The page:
May 11th-12th: Chaplin meets Jean Cocteau
On Monday, May 11th, sailing between Hong Kong and Shanghai aboard the Kashima Maru, Chaplin received a note from a fellow passenger who wanted to meet him. The passenger was Jean Cocteau, who was traveling around the world with his lover, Marcel Khill, retracing the steps of Phileas Fogg. In his memoir, My Journey Round The World, Cocteau described their initial meeting:
So Charlie Chaplin was on board. The news took my breath away. Some days later, Chaplin was to say to me: “The real function of one’s work is to enable friends like us to cut out preliminaries; you and I have always known each other.” But I had no notion on that first day that the desire to meet was mutual.
I decided to write a short note to Chaplin. In it I mentioned my presence on board and my devotion to his personality, But, when he came down to dinner with Paulette Goddard, his behaviour convinced me that he meant to travel incognito.
It turned out that he had not received my note…After dinner I retired to my cabin. As I was undressing, someone knocked at the door. I opened it, and there stood Charlie and Paulette. My note had only just been delivered. Inclined at first to suspect a practical joke, Chaplin had dashed up to the purser’s office on the main deck to see the passenger-list. Reassured, he had run down the stairs, four steps at a time, and here he was, answering my note in person. …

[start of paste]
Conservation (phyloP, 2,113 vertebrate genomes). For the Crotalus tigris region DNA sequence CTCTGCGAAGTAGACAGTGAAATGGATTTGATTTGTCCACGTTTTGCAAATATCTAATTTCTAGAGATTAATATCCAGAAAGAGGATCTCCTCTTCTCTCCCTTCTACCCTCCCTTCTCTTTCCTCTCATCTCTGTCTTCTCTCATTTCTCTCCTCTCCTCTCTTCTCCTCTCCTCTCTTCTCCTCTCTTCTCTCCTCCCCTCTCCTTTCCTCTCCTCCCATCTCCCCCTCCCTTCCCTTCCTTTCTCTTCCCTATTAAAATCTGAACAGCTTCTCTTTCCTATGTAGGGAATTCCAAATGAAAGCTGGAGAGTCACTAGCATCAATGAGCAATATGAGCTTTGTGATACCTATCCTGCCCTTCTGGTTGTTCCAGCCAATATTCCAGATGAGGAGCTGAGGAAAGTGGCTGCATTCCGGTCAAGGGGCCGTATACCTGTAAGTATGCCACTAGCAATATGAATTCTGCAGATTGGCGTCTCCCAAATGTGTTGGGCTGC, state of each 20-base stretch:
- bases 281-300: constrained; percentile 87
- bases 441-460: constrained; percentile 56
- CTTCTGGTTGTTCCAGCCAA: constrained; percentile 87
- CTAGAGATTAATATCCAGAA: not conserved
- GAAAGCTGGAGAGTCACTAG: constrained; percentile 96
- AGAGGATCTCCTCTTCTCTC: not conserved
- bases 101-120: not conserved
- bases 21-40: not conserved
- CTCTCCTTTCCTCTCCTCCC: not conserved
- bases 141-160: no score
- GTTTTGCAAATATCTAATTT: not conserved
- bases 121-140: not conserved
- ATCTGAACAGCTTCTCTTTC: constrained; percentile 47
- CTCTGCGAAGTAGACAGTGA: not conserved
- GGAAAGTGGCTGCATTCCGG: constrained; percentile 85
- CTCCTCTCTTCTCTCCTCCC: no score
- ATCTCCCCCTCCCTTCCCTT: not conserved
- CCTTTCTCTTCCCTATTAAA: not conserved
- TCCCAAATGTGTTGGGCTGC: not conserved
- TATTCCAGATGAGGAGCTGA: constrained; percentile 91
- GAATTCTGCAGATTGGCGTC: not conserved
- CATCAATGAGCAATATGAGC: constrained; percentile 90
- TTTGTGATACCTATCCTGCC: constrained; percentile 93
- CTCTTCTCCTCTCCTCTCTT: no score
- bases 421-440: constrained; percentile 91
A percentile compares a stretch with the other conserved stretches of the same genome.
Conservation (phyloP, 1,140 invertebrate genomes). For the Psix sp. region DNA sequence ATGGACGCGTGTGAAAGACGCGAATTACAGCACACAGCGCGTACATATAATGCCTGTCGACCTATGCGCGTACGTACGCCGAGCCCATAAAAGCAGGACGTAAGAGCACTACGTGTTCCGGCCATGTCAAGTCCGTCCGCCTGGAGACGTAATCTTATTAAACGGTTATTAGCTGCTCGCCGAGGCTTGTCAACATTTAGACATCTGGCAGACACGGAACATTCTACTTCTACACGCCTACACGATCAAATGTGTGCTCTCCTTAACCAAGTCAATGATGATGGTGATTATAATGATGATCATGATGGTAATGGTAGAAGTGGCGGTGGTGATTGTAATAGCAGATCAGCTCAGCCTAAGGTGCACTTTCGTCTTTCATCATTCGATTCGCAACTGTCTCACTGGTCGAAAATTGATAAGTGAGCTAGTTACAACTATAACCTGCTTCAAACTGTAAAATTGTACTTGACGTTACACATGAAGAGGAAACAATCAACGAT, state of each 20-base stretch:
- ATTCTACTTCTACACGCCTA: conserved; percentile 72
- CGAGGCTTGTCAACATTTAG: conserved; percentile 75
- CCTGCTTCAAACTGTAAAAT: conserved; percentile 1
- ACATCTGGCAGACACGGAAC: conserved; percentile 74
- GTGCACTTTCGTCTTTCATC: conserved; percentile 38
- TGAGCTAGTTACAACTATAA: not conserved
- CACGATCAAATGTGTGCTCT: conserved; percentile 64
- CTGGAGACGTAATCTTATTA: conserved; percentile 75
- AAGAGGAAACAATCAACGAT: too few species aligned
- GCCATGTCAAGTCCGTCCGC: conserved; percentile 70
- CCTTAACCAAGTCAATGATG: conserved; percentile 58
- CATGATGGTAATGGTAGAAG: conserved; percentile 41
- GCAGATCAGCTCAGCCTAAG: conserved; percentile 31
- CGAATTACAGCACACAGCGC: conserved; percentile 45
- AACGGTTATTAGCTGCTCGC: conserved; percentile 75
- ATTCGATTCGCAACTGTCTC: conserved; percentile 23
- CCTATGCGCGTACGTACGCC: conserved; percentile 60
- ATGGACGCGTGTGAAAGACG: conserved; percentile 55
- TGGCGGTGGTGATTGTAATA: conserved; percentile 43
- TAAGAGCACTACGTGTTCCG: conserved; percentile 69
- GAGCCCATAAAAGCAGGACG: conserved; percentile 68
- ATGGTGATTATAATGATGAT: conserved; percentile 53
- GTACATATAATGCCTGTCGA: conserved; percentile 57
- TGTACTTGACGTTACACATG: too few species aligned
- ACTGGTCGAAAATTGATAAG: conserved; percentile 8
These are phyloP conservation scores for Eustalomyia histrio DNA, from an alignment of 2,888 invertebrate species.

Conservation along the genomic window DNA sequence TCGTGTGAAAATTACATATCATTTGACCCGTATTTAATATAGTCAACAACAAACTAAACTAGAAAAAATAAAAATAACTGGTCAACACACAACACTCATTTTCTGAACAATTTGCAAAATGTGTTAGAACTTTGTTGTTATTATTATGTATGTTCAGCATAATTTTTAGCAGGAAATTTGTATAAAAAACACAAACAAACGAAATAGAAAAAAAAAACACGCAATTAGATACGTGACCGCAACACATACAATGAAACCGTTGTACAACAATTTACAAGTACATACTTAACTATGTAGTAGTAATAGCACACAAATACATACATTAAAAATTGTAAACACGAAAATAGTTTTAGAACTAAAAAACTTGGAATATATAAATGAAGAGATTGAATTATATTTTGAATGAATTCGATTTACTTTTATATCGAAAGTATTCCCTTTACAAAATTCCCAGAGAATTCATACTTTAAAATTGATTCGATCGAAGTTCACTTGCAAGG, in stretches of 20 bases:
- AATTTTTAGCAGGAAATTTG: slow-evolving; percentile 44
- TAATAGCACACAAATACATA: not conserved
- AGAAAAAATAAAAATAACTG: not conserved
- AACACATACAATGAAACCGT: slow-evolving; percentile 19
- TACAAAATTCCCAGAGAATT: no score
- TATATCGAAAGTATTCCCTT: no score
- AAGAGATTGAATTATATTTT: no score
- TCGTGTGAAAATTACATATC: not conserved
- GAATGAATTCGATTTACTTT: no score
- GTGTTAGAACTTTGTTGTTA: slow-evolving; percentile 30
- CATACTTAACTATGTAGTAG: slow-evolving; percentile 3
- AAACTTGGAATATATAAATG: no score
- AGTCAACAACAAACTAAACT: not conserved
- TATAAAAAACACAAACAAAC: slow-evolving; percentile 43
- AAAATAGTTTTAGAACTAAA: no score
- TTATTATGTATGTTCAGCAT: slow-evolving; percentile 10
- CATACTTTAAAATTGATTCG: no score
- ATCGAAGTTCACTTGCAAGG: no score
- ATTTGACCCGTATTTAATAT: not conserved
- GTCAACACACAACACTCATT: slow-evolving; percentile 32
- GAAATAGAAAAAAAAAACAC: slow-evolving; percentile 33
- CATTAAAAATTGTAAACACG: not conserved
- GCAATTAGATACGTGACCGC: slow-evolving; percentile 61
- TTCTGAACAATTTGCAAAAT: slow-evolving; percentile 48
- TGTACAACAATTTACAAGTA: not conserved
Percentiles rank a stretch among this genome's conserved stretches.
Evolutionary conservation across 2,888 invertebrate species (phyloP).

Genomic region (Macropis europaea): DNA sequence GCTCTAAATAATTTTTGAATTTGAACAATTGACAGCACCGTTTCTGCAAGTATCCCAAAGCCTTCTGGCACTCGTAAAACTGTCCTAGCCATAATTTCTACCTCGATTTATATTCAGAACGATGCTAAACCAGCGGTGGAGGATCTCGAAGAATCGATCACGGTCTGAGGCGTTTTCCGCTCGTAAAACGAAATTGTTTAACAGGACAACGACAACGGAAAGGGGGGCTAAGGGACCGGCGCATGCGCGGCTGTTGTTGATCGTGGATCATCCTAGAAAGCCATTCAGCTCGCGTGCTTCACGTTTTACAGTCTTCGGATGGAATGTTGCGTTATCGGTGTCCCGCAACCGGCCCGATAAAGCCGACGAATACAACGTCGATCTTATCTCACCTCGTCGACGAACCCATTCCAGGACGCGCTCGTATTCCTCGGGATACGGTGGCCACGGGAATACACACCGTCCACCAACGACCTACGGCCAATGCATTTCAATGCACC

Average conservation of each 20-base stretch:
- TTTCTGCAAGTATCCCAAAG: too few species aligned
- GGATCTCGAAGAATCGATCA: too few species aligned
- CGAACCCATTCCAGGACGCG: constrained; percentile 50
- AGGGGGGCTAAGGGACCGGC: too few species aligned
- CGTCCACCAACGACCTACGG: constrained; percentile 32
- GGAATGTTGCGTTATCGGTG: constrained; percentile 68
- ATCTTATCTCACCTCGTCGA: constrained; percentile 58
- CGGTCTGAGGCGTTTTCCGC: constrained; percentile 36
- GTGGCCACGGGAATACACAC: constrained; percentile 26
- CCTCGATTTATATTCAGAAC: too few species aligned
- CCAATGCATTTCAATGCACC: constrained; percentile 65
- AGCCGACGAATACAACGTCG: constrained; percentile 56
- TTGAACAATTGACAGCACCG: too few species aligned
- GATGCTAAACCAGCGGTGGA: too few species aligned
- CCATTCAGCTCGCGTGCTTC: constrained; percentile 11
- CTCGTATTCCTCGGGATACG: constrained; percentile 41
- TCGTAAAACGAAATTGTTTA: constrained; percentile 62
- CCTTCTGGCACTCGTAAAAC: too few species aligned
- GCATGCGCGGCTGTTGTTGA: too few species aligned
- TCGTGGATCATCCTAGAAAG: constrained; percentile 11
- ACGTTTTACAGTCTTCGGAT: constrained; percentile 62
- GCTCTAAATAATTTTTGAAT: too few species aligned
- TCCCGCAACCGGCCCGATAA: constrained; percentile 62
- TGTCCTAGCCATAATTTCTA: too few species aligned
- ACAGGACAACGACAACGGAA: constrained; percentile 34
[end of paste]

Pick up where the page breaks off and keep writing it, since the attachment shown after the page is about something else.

I was struck by the marvelous spontaneity, the suddenness and candor of this fantastic meeting, for which surely our horoscopes, and nothing else, can have accounted. Here, on the China Seas, a myth was taking substance in our midst. Passepartout [Marcel Khill] was gloating over the idol of his youth. Chaplin was shaking his white curls, taking off his glasses and putting them on again, and, between bursts of laughter, turning to the girl beside him. “Isn’t it marvelous! Simply marvelous!”
|Sketch of Chaplin by Cocteau|
Although neither knew the other’s language they “conversed effortlessly” with Khill occasionally acting as interpreter. “Chaplin brought out each word,” Cocteau remembered, “and laid it on the table well in view, stood back from it and set it at the angle where it caught most light. The words he thus exhibited for my benefit were easy to transpose from one tongue to the other.”
Cocteau was delighted that Paulette, who knew French well, refused to act as interpreter: “If I lend a hand, they get all cluttered up with details; left to themselves they stick to essentials.” Cocteau felt this remark illustrated her “sleight of mind.”
Years later, Chaplin himself recalled their discussion in My Autobiography:
That night we sat up into the small hours, discussing our theories of life and art. Our interpreter spoke slowly and hesitantly while Cocteau, his beautiful hands spread on his chest, spoke with the rapidity of a machine gun, his eyes flashing an appealing look at me, then at the interpreter, who spoke unemotionally: ‘Mr Cocteau–he say–you are a poet–of ze sunshine–and he is a poet of ze–night.'”
Their philosophical conversation went on until four in the morning, promising to meet at one o’clock for lunch.
But, according to Chaplin, “our enthusiasm had reached a climax…and neither of us showed up….We had had more than the glut of each other.” He wrote that they spent the rest of the voyage dodging each other in hallways and breaking appointments.